The importance of feeling included

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Sarah Parker

Change coach, therapist, human being, and founder of Well of Being.

This month is pride month – a month dedicated to celebrating the worldwide LGBTQ+ community; a month to celebrate acceptance, equality and love and to remember how destructive homophobia is. Pride encourages pride in who we are, irrespective of who we love.

What if you can’t and don’t feel proud of who you are – whether that be because you identify as LGBTQ+, or for any other reason? What if the society you live in doesn’t feel safe enough for you to be who you are openly and with confidence?

So often discrimination, marginalisation and threat create shame which gets in the way of us feeling free to truly be ourselves and to celebrate all that we are. When the world can’t see who we truly are we feel unseen, unheard, and invisible. We don’t have the opportunity to find the people we can deeply connect to, those people who truly see us, know us, and accept us just as we are, and we are not able to celebrate our identity with the joy and freedom our uniqueness deserves.

Humans are social animals, and we have an innate need to belong to a group – to ‘find our tribe’. Feeling like we fit in has such significant implications for our emotional wellbeing, resilience and happiness. We know that those who are marginalised have a higher risk of mental illness, including eating disorders.

Belonging to a group is also an important part of our identity. Studies have shown that being part of a group and having a sense of belonging enables us to recover more quickly from discrimination and be less impacted by prejudice. We feel supported, held and protected and this is the antidote to isolation and loneliness.

Listening to someone recently who shared their sadness because they do not feel seen and celebrated in society for many reasons was very hard to hear. They cannot openly share their authentic self with many people, and they rarely have the opportunity to feel celebrated for who they are. That seems tragic to me – that someone has to change or adapt themselves in order to feel safe, accepted and loved; that they rarely experience being loved as they truly are. It may not always be deliberate discrimination and judgement, but we all – and I include myself fully in this – see the world through the lenses of our experience. It is so easy to forget that each one of us has ‘wiring’ and experiences through which our view of the world is formed and our individuality can get missed if we do not remain curious.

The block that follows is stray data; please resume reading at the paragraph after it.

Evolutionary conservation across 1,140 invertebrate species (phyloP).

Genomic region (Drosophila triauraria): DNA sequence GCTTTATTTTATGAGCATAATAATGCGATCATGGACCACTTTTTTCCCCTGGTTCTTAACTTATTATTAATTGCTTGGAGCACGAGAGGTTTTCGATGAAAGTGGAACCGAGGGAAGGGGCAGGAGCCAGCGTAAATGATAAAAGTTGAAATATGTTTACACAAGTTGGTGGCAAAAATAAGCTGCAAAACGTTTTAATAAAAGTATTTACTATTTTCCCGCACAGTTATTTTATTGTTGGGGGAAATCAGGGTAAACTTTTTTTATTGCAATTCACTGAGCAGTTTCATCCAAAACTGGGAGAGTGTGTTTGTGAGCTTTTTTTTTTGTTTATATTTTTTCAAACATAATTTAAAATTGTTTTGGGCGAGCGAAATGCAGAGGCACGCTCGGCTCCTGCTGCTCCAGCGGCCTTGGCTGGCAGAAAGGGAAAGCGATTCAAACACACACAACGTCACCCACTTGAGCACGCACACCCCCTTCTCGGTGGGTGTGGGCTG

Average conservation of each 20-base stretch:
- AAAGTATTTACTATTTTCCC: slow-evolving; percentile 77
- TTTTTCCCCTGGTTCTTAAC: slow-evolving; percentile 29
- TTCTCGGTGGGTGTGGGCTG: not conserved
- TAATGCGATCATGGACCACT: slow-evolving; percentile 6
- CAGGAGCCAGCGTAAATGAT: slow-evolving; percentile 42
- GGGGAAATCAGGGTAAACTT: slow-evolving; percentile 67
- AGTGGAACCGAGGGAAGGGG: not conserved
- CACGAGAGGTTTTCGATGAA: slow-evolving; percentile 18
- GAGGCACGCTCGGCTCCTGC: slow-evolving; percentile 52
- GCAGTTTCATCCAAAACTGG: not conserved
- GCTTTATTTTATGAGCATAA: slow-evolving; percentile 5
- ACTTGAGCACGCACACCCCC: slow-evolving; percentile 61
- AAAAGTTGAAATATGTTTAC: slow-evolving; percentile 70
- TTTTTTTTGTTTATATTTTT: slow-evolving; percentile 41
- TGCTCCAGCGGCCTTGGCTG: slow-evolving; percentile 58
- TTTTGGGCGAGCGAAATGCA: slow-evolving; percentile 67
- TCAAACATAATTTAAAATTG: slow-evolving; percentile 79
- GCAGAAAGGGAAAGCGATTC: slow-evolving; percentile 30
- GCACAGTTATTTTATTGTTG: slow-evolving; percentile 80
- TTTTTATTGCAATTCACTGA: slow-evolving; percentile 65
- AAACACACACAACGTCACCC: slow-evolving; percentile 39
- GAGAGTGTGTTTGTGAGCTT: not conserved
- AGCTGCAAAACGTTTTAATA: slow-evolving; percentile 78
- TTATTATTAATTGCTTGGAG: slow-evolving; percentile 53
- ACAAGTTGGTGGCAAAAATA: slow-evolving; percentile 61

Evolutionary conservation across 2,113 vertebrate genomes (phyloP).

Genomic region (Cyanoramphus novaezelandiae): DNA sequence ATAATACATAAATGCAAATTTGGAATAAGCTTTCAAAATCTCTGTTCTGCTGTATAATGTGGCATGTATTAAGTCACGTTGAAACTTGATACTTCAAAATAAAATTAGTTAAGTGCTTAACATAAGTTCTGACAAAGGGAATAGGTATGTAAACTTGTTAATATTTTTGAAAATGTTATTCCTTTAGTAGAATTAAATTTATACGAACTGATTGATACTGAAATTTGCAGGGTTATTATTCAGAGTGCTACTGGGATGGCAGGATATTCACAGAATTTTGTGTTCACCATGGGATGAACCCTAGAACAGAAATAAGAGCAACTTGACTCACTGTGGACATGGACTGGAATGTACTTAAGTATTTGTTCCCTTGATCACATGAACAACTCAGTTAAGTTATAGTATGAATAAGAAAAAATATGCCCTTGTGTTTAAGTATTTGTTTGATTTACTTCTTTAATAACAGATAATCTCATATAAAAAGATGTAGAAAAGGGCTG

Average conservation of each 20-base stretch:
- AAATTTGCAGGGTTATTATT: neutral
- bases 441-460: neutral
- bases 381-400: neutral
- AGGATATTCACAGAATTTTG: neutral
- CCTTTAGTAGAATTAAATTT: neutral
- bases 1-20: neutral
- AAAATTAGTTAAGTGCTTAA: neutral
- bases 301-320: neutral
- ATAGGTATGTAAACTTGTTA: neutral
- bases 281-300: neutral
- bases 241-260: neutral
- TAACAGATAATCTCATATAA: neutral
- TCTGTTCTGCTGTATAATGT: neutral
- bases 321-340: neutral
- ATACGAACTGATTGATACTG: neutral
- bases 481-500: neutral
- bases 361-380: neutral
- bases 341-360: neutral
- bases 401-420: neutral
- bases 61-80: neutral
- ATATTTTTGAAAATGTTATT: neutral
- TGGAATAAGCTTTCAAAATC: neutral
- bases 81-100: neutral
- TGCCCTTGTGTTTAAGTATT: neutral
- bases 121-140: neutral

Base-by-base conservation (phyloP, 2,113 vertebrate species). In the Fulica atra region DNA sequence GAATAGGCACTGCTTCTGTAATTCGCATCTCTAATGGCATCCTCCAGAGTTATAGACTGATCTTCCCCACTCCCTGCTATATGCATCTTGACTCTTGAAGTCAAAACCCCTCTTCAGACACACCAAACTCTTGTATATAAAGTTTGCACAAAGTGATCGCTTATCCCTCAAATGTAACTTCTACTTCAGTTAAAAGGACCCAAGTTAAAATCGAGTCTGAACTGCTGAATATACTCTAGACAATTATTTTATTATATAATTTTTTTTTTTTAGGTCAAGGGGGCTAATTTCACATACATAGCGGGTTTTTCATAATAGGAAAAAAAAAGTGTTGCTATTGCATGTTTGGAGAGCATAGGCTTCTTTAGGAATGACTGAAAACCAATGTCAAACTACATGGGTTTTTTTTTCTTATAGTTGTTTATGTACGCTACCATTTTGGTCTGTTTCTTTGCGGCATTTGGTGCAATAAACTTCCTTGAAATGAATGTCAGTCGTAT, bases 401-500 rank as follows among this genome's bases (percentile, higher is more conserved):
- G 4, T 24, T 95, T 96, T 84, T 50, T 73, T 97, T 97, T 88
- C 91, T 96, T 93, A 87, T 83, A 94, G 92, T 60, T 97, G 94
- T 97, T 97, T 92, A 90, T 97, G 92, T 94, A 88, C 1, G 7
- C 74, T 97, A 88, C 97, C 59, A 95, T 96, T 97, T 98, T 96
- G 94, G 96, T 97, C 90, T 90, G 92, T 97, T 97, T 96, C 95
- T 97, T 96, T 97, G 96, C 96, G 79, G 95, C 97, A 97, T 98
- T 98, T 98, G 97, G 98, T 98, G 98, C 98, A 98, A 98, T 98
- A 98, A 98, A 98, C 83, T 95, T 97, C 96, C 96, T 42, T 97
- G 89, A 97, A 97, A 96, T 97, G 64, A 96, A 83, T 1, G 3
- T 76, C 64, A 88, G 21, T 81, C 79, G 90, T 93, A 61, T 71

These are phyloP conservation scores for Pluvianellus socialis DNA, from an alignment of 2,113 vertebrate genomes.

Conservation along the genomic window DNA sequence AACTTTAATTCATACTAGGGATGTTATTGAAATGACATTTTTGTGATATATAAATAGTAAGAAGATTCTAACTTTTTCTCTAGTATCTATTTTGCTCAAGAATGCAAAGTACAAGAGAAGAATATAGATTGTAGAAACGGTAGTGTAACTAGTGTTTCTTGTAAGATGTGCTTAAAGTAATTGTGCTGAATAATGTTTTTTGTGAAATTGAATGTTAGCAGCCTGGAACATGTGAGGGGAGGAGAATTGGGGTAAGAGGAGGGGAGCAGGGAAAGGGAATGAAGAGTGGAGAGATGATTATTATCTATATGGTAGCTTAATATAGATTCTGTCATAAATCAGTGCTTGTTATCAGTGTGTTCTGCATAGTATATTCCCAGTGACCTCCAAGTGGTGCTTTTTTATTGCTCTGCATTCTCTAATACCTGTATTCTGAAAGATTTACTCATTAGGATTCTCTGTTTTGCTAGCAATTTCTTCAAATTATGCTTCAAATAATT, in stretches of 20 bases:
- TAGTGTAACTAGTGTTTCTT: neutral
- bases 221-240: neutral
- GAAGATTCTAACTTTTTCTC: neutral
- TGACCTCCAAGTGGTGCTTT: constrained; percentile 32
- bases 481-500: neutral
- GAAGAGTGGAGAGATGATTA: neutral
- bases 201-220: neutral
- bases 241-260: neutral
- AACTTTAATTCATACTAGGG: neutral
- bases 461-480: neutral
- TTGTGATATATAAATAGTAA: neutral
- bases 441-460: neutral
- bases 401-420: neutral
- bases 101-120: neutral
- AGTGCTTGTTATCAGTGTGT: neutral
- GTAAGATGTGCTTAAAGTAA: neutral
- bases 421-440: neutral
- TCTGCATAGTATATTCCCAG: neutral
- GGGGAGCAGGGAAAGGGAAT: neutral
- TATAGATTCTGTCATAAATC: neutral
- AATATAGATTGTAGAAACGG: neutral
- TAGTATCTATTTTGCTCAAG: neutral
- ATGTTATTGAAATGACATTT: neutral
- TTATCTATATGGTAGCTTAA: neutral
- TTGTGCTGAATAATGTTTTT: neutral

I wonder how many of us do not feel able to be fully ourselves. And what needs to happen so that we can learn to love and accept each other just as we are?

Of course, the journey starts within, with noticing our inner dialogue. Even if nobody else sees us, we can start to see and hear ourselves with deeper love and celebration. When love is anchored within us, nobody can remove it even if they remove their love towards us. That is not always an easy task, when we have a habitually unkind inner voice which has perhaps been learnt from a habitually cruel world, but I speak from my heart when I say it is so worth doing.

As Buddha said ~

“You, yourself, as much as anyone in the entire universe, deserve your love and affection.”

The human spirit is, indeed, resilient, but let’s try to create a collective, united resilience. As we walk through pride month together, let’s see it as an opportunity to be curious and to learn. Let us work towards a world where we can write our story without fear of others reading and judging and where we can read and learn from hearing others’ stories with curiosity and excitement.

Let’s take the opportunity to reach out to those around us and  really open our hearts and minds to what we don’t know, what we haven’t yet experienced and look out for each other with love.

With my love and curiosity. Sarah x



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